June 16, 2024
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Putting Dictionaries at the Forefront: Defining Antisemitism With the IHRA Framework

In today’s world, where words hold immense power to shape beliefs and actions, the importance of clear and accurate definitions cannot be overstated. Among the terms that demand precise delineation, few are as crucial as “antisemitism.” This term not only denotes bigotry and discrimination but also carries the weight of centuries of prejudice and persecution against Jewish communities worldwide.

As societies grapple with the complexities of addressing antisemitism, it becomes increasingly evident that a unified and comprehensive definition is paramount. Enter the International Holocaust Remembrance Alliance (IHRA) definition of antisemitism—a widely acknowledged framework adopted by numerous governments, institutions and organizations globally. Despite its widespread recognition, the IHRA definition has yet to find its place in mainstream dictionaries, a significant oversight with profound implications.

At the heart of the matter lies the question of who has the authority to define antisemitism. Dictionaries, often seen as impartial repositories of language, wield significant influence in shaping public discourse and understanding. However, by neglecting to incorporate the IHRA definition, dictionaries inadvertently dictate policy on a matter that extends beyond mere linguistic semantics. Antisemitism is not merely a term for academic debate; it is a societal scourge that demands unequivocal condemnation and concerted action.

By integrating the IHRA definition into their entries, dictionaries would not only reflect the consensus among governments and organizations but also fulfill their duty to provide accurate and comprehensive definitions. This step would not constitute an infringement upon their autonomy but rather a recognition of their societal role in promoting clarity and understanding.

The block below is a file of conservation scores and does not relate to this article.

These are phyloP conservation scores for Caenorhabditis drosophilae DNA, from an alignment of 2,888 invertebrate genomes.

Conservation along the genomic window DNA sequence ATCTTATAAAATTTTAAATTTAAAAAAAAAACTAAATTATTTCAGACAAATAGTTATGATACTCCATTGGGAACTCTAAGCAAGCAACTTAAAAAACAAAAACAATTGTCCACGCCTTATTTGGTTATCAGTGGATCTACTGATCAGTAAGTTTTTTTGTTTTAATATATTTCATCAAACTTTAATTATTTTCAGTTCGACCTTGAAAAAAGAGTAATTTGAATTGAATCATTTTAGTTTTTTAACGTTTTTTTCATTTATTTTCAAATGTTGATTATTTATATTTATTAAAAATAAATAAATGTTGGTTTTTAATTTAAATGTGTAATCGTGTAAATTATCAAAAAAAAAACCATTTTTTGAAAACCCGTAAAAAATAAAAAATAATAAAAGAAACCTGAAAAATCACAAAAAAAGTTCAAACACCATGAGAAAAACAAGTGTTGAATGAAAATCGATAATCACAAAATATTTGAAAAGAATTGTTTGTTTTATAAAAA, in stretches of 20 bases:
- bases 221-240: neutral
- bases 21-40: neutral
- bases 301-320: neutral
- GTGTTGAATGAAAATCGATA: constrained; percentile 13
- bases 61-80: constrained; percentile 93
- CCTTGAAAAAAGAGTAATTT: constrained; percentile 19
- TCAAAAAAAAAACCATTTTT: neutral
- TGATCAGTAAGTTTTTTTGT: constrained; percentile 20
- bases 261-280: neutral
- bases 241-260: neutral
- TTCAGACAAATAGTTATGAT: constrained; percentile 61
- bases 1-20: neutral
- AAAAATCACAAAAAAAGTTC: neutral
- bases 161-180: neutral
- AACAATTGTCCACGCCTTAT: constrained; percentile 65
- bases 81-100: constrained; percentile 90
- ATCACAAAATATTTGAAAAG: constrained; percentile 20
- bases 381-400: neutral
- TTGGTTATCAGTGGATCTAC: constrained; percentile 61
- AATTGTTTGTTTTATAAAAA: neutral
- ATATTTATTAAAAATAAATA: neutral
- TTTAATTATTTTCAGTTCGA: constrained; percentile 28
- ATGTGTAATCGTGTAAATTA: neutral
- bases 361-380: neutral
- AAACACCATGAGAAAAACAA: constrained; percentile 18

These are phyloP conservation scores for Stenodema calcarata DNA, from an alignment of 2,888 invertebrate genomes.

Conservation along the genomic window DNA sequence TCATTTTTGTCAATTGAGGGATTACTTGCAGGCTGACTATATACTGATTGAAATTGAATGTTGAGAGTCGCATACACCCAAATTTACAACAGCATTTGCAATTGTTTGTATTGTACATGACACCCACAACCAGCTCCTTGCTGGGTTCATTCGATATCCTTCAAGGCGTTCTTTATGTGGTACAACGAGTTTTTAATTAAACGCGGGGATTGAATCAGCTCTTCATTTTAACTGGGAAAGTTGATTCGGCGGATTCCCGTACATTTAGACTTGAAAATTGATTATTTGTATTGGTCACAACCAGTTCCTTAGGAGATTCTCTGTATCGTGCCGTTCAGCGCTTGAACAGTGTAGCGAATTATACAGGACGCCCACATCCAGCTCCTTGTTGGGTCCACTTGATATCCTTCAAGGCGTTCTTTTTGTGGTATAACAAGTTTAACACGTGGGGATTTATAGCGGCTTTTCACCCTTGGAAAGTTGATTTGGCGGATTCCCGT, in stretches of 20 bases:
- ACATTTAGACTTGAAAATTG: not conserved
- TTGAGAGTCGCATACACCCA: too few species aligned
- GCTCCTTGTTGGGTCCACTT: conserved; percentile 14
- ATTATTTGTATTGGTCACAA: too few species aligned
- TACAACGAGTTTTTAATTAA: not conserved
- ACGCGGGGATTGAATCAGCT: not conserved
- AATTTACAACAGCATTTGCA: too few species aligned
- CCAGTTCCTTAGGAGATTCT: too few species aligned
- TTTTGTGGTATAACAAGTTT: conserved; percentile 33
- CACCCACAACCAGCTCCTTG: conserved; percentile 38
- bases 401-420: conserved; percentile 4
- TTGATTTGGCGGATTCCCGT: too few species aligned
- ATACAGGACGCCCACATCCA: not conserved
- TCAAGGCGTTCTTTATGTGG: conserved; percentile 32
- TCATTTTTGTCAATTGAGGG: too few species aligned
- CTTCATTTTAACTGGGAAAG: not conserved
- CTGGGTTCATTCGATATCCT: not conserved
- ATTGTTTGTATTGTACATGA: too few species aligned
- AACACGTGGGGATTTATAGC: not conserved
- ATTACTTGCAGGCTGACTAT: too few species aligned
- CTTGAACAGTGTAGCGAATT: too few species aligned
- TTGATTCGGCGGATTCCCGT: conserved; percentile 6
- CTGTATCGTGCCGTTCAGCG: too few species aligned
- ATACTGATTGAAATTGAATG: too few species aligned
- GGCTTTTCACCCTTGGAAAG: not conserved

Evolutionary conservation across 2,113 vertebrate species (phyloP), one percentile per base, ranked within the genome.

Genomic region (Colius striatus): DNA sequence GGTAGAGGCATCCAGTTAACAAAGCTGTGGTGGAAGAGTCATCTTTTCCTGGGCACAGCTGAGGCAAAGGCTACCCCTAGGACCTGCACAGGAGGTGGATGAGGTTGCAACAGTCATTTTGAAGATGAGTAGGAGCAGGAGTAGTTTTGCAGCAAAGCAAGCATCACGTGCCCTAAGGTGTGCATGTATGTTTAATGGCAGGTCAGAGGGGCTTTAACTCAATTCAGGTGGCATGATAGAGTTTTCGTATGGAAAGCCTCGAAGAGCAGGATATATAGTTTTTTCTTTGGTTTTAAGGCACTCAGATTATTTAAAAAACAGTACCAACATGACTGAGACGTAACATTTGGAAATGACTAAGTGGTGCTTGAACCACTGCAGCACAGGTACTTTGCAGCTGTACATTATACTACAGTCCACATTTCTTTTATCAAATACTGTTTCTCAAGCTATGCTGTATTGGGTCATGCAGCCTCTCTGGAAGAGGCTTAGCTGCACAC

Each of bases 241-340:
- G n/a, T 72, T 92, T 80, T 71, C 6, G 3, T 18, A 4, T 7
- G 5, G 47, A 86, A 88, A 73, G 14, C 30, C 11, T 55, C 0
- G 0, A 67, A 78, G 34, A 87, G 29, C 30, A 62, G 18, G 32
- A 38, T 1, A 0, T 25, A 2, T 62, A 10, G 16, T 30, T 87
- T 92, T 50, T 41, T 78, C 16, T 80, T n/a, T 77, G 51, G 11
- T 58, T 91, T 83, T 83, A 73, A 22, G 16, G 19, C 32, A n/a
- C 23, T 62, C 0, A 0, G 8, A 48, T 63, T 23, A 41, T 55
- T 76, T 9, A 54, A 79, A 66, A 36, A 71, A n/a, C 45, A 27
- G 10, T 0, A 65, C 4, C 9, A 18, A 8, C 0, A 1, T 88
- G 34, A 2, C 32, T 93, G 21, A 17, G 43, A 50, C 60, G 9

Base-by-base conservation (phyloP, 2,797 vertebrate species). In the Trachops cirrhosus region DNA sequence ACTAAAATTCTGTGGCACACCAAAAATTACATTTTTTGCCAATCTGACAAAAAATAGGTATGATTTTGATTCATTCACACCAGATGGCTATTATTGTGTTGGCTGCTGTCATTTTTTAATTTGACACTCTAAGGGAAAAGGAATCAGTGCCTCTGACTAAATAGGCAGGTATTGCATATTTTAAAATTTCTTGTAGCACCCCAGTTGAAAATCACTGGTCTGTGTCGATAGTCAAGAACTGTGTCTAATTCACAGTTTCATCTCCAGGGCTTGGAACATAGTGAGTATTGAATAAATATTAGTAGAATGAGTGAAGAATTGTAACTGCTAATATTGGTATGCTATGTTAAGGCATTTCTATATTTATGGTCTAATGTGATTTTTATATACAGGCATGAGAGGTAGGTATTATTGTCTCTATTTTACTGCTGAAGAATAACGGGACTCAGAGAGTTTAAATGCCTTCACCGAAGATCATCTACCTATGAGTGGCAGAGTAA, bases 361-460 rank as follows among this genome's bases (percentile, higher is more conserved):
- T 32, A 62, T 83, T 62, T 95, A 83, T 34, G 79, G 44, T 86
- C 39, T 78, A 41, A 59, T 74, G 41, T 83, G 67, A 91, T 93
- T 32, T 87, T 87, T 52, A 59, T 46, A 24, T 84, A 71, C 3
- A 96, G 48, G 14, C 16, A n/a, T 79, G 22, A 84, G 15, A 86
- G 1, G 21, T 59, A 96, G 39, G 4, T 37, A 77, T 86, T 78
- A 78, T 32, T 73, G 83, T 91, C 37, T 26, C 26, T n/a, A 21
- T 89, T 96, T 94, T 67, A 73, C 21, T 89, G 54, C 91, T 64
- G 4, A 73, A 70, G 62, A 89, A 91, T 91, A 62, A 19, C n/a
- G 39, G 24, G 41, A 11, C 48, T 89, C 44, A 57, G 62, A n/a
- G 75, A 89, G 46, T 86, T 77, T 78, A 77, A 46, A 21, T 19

Some may argue that adopting the IHRA definition deviates from the principle of linguistic neutrality. However, neutrality should not translate to indifference, particularly in the face of hatred and bigotry. Dictionaries have a moral obligation to confront antisemitism head-on, and the IHRA definition offers a robust framework for doing so.

Furthermore, the absence of a universally accepted definition of antisemitism breeds confusion and ambiguity, allowing perpetrators to exploit loopholes and evade accountability. By enshrining the IHRA definition in dictionaries, we establish a common language for identifying and addressing antisemitism, thereby bolstering our collective efforts to combat this pernicious form of prejudice.

Moreover, the inclusion of the IHRA definition in dictionaries would serve as a valuable educational tool, empowering individuals to recognize and challenge antisemitic attitudes and behaviors. In an era where misinformation runs rampant online and hate speech finds new avenues of expression, equipping people with the knowledge to identify and confront antisemitism is more crucial than ever.

In conclusion, dictionaries must embrace their responsibility to define antisemitism accurately and comprehensively. By adopting the IHRA definition, they can play a pivotal role in shaping public understanding and discourse on this pressing issue. It’s time for dictionaries to recognize that defining antisemitism is not merely an academic exercise but a moral imperative, and the IHRA definition provides the most robust framework for fulfilling that obligation.

Mark Rosenberg
Teaneck
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